Keratomalacia is a progressive, bilateral eye disease that, if left untreated, can lead to blindness in both eyes. This disease is characterized by degeneration of the cornea and lacrimal glands. The cause of keratomalacia is vitamin A deficiency. Treatment of the condition typically involves aggressive vitamin A replacement, topical antibiotics to prevent infections in the fragile cornea, and use of lubricating eye drops to combat dry eyes. Keratomalacia is also sometimes referred to as xerophthalmia or xerotic keratitis.
This eye disease usually begins with the clouding and relaxing of the typically rigid cornea which causes difficulty seeing at night, also known as night blindness. The cornea is the clear, superficial covering on the eye that works with the lens to focus light onto the retina. Changes in the cornea weaken it and make it susceptible to infection and further damage. Eventually, the function of the lacrimal glands, or tear-producing glands, located in the corners of the eye are impaired, resulting in dry eye. Dry eye can lead to the development of Bitot’s spots, or protein deposits which form in the delicate membrane covering the sclera, or the white part of the eye, further impairing vision.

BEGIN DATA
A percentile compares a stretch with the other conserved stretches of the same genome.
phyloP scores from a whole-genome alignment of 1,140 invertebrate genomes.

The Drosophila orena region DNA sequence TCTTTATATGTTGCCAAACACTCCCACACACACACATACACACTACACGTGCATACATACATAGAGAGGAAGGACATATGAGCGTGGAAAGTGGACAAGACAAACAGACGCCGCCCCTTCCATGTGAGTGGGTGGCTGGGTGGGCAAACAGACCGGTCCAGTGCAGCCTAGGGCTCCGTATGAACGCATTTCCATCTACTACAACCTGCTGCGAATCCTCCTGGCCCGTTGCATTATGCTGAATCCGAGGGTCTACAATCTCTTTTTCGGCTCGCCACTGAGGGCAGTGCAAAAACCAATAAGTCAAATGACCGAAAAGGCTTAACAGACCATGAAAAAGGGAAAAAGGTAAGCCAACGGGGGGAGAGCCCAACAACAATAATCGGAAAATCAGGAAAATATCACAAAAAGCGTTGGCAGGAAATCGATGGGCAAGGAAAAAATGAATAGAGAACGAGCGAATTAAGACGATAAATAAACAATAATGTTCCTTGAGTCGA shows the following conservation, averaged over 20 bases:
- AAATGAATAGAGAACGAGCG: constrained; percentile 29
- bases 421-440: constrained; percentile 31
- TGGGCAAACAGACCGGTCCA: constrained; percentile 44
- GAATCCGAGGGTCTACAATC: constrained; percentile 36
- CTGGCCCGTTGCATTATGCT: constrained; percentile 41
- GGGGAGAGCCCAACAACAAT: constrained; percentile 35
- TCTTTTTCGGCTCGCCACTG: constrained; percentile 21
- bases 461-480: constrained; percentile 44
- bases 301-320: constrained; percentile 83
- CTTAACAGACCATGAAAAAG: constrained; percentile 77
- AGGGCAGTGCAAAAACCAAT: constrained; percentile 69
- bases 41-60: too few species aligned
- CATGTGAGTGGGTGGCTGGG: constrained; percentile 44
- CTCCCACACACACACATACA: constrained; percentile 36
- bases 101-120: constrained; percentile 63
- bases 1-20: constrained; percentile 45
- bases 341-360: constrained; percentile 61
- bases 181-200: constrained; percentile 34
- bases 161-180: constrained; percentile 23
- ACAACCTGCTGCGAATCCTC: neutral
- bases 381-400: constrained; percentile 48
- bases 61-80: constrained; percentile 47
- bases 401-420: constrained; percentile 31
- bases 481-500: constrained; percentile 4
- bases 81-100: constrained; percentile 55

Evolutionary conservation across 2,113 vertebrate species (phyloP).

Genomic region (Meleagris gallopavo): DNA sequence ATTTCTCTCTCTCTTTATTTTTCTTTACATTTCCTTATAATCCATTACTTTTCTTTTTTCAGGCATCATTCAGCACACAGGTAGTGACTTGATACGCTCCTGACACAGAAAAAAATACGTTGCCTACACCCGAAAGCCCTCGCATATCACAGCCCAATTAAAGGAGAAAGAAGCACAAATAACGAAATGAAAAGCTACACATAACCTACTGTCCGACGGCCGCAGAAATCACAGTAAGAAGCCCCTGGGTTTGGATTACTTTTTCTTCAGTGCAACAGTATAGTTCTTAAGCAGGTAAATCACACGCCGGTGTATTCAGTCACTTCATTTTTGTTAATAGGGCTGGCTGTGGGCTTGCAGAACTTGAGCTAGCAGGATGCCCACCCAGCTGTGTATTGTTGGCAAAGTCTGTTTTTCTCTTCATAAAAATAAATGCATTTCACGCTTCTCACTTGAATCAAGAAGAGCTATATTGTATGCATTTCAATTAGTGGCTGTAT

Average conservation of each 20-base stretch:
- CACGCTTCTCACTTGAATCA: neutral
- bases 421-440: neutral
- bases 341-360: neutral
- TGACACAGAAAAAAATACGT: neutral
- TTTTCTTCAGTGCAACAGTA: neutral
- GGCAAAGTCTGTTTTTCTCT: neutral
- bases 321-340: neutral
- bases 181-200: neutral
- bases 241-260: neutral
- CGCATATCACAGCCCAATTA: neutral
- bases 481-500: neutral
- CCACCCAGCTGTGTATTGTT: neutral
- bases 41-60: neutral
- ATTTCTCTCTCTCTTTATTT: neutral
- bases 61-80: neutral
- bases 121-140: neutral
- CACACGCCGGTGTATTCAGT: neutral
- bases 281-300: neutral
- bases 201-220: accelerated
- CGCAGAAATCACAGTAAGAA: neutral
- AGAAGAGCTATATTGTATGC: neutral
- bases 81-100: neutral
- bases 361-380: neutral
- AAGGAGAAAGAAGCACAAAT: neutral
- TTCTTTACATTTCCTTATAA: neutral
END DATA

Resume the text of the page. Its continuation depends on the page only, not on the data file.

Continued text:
Cornea damage due to keratomalacia cannot be reversed. The only hope of treating this disease is to catch it early enough to prevent further damage and complete vision loss. Immediate treatment is to augment the diet with vitamin A, beta carotene and retinoids. This treatment will gradually arrest the cornea and lacrimal gland damage.
In addition, eyes damaged by keratomalacia are typically treated with topical antibiotics to prevent or stem the infections common in the damaged cornea. If damage to the lacrimal glands is advanced enough to cause dry eye and Bitot’s spots, the eyes will also be treated with lubricating drops to replace the decreased or arrested tear production. When damage to the lacrimal glands is advanced, it may be necessary to keep the patient in a highly humidified environment to prevent extreme drying of the eyes.
Vitamin A deficiency may have many causes. This vitamin insufficiency can be the result of starvation or malnutrition when food supplies or diverse and nutritious food supplies are limited. Deficiency of vitamin A can also be caused by not eating foods rich in beta carotene, such as green leafy vegetation or orange-colored vegetables and fruits and foods rich in retinoids such as liver and eggs. Beta carotene and retinoids are turned into vitamin A in the body. Vitamin A deficiency can also be caused when the body is unable to absorb beta carotene or retinoids or is unable to convert beta carotene or retinoids to vitamin A.